This is not new, it is the very nature of the beast.

Cultural appropriation

Cultural appropriation is the adoption of some specific elements of one culture by a different cultural group. It describes acculturation or assimilation, but can imply a negative view towards acculturation from a minority culture by a dominant culture It can include the introduction of forms of dress or personal adornment, music and artreligionlanguage, or social behavior. These elements, once removed from their indigenous cultural contexts, can take on meanings that are significantly divergent from, or merely less nuanced than, those they originally held.


The term cultural appropriation can have a negative connotation. It generally is applied when the subject culture is a minority culture or somehow subordinate in social, political, economic, or military status to the appropriating culture; or, when there are other issues involved, such as a history of ethnic or racial conflict between the two groups. A more neutral term is cultural assimilation which does not imply blame.

Cultural and racial theorist, George Lipsitz, outlined this concept of cultural appropriation in his seminal term “strategic anti-essentialism.” Strategic anti-essentialism is defined as the calculated use of a cultural form, outside of your own, to define yourself or your group.

Strategic anti-essentialism can be seen both in minority cultures and majority cultures, and are not confined to only the appropriation of the other. For example, the American band Redbone, composed of founding members of Mexican heritage, essentialized their group as belonging to the Native American tradition, and are known for their famous songs in support of the American Indian Movement “We Were All Wounded at Wounded Knee” and “Custer Had It Coming.” However, as Lipsitz argues, when the majority culture attempts to strategically anti-essentialize themselves by appropriating a minority culture, they must take great care to recognize the specific socio-historical circumstances and significance of these cultural forms so as not the perpetuate the already existing, majority vs. minority, unequal power relations.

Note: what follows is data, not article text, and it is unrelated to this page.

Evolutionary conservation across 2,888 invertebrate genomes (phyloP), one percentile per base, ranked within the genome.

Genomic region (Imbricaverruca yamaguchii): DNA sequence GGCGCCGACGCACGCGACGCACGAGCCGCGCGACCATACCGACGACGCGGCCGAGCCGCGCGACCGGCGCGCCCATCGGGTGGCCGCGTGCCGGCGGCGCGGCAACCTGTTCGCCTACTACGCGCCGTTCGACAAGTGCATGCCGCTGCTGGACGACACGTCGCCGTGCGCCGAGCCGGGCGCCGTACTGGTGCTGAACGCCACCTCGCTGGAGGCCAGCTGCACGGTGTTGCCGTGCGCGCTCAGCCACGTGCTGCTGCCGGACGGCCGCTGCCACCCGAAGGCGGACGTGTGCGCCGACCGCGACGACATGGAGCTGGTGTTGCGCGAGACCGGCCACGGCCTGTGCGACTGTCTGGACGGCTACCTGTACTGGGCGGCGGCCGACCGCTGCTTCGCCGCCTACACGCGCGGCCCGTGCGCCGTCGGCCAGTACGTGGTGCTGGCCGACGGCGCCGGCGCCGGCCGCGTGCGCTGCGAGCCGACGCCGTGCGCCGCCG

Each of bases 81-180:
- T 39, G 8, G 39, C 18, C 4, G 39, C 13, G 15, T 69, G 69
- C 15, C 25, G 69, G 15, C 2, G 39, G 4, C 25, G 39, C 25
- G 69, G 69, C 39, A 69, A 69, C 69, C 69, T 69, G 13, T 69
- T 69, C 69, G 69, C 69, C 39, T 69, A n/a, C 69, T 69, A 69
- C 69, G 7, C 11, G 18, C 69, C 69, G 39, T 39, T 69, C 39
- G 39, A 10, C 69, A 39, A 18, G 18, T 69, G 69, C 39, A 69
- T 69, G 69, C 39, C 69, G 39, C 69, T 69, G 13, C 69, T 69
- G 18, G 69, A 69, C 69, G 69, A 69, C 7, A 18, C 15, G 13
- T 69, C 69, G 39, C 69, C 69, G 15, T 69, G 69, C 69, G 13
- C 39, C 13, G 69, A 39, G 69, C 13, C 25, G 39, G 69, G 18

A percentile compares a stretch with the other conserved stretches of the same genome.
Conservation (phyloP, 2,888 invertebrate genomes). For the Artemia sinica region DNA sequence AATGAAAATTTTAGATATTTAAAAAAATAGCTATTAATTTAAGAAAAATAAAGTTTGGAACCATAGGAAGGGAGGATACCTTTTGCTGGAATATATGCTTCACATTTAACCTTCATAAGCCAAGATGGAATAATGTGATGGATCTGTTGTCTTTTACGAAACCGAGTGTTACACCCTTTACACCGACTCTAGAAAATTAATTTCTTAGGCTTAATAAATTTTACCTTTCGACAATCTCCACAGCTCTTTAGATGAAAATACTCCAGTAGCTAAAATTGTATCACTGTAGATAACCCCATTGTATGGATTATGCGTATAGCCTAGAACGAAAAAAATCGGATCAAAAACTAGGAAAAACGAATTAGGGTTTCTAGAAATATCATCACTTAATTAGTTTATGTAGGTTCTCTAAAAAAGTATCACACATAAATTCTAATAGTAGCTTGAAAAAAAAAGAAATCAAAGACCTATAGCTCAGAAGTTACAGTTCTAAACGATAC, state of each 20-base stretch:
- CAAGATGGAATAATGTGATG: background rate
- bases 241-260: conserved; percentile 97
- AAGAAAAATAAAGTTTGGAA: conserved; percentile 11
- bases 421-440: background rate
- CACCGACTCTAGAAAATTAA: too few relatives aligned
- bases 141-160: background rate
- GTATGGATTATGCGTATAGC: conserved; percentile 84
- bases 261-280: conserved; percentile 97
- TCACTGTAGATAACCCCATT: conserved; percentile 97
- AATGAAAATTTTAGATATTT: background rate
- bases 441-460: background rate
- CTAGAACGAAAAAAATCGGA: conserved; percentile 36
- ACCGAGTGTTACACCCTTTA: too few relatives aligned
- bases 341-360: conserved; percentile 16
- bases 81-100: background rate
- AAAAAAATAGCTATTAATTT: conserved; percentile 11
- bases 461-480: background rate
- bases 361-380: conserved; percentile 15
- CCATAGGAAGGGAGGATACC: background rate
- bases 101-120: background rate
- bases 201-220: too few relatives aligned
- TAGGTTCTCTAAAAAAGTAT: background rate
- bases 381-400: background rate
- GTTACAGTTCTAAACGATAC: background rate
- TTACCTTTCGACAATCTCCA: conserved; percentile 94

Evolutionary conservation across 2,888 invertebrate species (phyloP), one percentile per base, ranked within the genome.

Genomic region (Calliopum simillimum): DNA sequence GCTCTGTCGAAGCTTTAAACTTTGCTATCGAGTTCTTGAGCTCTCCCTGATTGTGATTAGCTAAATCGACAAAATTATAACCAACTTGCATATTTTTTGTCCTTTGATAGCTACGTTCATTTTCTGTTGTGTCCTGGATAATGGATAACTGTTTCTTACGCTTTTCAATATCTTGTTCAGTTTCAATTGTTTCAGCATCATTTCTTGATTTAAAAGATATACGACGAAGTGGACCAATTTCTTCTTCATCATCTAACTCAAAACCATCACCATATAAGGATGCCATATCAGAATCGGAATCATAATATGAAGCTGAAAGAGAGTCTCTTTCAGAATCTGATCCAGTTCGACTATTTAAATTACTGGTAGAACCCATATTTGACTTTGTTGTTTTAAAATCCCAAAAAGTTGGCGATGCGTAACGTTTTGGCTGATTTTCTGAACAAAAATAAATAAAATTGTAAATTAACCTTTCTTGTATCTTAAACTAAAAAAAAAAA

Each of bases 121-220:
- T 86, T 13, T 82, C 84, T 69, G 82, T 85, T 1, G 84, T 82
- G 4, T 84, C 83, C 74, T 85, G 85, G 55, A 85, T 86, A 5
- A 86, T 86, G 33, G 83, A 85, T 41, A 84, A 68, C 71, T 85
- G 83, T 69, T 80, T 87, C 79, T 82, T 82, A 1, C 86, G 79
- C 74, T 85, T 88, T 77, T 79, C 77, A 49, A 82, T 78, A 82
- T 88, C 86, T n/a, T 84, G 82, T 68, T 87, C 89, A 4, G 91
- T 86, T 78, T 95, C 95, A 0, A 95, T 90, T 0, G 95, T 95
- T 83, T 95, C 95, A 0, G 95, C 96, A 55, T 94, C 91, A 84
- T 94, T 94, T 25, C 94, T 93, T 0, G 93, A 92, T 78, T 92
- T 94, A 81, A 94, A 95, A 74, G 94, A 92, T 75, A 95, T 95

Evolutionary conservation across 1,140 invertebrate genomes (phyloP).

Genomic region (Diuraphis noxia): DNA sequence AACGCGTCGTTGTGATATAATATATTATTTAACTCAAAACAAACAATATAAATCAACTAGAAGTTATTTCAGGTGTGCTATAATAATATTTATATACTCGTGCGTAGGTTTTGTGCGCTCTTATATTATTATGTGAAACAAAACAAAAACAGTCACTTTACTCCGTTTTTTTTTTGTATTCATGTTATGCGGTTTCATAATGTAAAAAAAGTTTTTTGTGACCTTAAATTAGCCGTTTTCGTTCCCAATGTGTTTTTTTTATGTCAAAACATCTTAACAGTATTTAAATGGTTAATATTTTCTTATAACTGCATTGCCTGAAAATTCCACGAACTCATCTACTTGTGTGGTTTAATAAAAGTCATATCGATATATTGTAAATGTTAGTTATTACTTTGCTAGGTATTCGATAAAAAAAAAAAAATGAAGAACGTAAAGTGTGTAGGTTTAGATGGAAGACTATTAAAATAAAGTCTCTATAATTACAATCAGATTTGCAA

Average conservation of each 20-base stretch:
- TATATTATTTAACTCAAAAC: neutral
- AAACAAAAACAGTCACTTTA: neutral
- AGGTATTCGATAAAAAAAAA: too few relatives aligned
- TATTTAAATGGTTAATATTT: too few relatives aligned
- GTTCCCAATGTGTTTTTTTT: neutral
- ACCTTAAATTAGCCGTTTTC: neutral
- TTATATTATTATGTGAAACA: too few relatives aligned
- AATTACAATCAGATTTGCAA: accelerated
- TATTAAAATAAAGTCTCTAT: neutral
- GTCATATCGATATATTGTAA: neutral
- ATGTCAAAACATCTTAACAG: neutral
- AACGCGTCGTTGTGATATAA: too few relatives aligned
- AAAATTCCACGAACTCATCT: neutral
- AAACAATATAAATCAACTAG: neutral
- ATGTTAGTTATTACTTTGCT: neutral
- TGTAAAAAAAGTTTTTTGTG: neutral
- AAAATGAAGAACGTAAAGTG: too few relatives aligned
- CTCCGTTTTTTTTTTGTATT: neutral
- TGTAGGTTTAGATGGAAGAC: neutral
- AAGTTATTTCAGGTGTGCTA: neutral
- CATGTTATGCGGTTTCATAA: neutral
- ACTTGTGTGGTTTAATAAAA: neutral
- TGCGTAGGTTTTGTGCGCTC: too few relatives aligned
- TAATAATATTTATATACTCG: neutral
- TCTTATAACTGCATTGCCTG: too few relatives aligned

Swedish (!!!) hockey team

Cultural appropriation may be defined differently in different cultures. While academics in a country such as the United States, where racial dynamics had been a cause of cultural segmentation, may see many instances of intercultural communication as cultural appropriation, other countries may identify such communication as a melting pot effect.

Cultural appropriation has also been seen as a site of resistance to dominant society when members of a marginalized group take and alter aspects of dominant culture to assert their agency and resistance. This is exemplified in the novel Crick Crack, Monkey by Merle Hodge when those who are colonized appropriate the culture of the colonizers. Another historical example were the Mods in the UK in the 1960s, working class youth who appropriated and exaggerated the highly tailored clothing of the upper middle class. Objections have been raised to such political cultural appropriation, citing class warfare and identity politics.


Justin Britt-Gibson’s article for the Washington Post looked at the appropriation of Jamaican culture by Italians and of other cultures by African-Americans as a sign of progress:

Throngs of dreadlocked Italians were smoking joints, drinking beer, grooving to the rhythms of Bob MarleySteel Pulse and other reggae icons. Most striking was how comfortable these Italians seemed in their appropriated shoes, adopting a foreign culture and somehow making it theirs. The scene reinforced my sense of how far we’ve come since the days when people dressed, talked and celebrated only that which sprang from their own background. For the first time in my life, I was fully aware of the spiritual concept that we’re all simply one.

That sense hasn’t left me. Everywhere I look, I see young people — such as my two younger brothers, a Japanese-anime-obsessed 11-year-old and a pastel-Polo-sporting 21-year-old — adopting styles, hobbies and attitudes from outside the culture in which they were raised. Last month in a Los Angeles barbershop, I was waiting to get my trademark Afro cut when I noticed a brother in his late teens sitting, eyes closed, as the barber clipped his hair into a “‘frohawk”, the punk-inspired African American adaptation of the mohawk. Asked why he chose the look, the guy, without looking up, shrugged, “Something different.” Immediately, I understood. Minutes later, his “different” cut became my new look.

Michael Lazarus, a North American Indian in his essay Anti-racist Measures Take Culture Away From Sports published by the Lowell Observer writes that the use of an ethnic symbol by a sports team is a progressive, liberal act that can be used by a culture to embrace history rather than hide from it.


A common sort of cultural appropriation is the adoption of the iconography of another culture. Examples include sports teams using Native American tribal names, tattoos of Polynesiantribal iconography, Chinese characters, or Celtic bands worn by people who have no interest in, or understanding of, their original cultural significance. When these artifacts are regarded as objects that merely “look cool“, or when they are mass produced cheaply as consumer kitsch, people who venerate and wish to preserve their indigenous cultural traditions may be offended.